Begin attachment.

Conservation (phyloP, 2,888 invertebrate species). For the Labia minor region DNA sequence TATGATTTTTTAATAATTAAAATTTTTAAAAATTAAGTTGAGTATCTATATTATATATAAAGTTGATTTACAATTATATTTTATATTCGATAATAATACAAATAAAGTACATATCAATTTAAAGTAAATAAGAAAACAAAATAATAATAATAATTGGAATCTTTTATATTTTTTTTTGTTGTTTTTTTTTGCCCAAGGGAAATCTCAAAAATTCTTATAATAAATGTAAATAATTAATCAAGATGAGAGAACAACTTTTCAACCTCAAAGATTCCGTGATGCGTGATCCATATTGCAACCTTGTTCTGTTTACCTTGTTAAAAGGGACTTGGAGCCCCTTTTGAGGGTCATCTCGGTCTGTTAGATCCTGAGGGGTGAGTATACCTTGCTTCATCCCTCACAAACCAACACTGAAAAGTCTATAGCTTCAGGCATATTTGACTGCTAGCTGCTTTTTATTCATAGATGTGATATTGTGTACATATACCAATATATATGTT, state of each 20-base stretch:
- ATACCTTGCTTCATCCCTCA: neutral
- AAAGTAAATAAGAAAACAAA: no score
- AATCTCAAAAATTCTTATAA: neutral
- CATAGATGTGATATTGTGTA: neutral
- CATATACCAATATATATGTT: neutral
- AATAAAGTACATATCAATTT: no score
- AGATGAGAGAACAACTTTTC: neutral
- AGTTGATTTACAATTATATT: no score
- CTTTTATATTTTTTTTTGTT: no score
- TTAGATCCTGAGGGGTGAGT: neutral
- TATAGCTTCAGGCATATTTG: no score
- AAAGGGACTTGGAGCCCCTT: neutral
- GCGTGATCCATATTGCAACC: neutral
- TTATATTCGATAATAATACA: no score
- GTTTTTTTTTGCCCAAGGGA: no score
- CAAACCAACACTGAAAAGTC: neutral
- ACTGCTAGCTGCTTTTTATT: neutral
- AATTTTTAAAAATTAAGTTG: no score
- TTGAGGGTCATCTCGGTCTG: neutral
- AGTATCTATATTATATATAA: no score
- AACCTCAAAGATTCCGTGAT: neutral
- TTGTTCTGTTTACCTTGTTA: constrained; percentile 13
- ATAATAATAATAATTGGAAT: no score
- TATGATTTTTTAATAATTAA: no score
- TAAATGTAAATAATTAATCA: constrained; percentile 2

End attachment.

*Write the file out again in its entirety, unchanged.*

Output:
Conservation (phyloP, 2,888 invertebrate species). For the Labia minor region DNA sequence TATGATTTTTTAATAATTAAAATTTTTAAAAATTAAGTTGAGTATCTATATTATATATAAAGTTGATTTACAATTATATTTTATATTCGATAATAATACAAATAAAGTACATATCAATTTAAAGTAAATAAGAAAACAAAATAATAATAATAATTGGAATCTTTTATATTTTTTTTTGTTGTTTTTTTTTGCCCAAGGGAAATCTCAAAAATTCTTATAATAAATGTAAATAATTAATCAAGATGAGAGAACAACTTTTCAACCTCAAAGATTCCGTGATGCGTGATCCATATTGCAACCTTGTTCTGTTTACCTTGTTAAAAGGGACTTGGAGCCCCTTTTGAGGGTCATCTCGGTCTGTTAGATCCTGAGGGGTGAGTATACCTTGCTTCATCCCTCACAAACCAACACTGAAAAGTCTATAGCTTCAGGCATATTTGACTGCTAGCTGCTTTTTATTCATAGATGTGATATTGTGTACATATACCAATATATATGTT, state of each 20-base stretch:
- ATACCTTGCTTCATCCCTCA: neutral
- AAAGTAAATAAGAAAACAAA: no score
- AATCTCAAAAATTCTTATAA: neutral
- CATAGATGTGATATTGTGTA: neutral
- CATATACCAATATATATGTT: neutral
- AATAAAGTACATATCAATTT: no score
- AGATGAGAGAACAACTTTTC: neutral
- AGTTGATTTACAATTATATT: no score
- CTTTTATATTTTTTTTTGTT: no score
- TTAGATCCTGAGGGGTGAGT: neutral
- TATAGCTTCAGGCATATTTG: no score
- AAAGGGACTTGGAGCCCCTT: neutral
- GCGTGATCCATATTGCAACC: neutral
- TTATATTCGATAATAATACA: no score
- GTTTTTTTTTGCCCAAGGGA: no score
- CAAACCAACACTGAAAAGTC: neutral
- ACTGCTAGCTGCTTTTTATT: neutral
- AATTTTTAAAAATTAAGTTG: no score
- TTGAGGGTCATCTCGGTCTG: neutral
- AGTATCTATATTATATATAA: no score
- AACCTCAAAGATTCCGTGAT: neutral
- TTGTTCTGTTTACCTTGTTA: constrained; percentile 13
- ATAATAATAATAATTGGAAT: no score
- TATGATTTTTTAATAATTAA: no score
- TAAATGTAAATAATTAATCA: constrained; percentile 2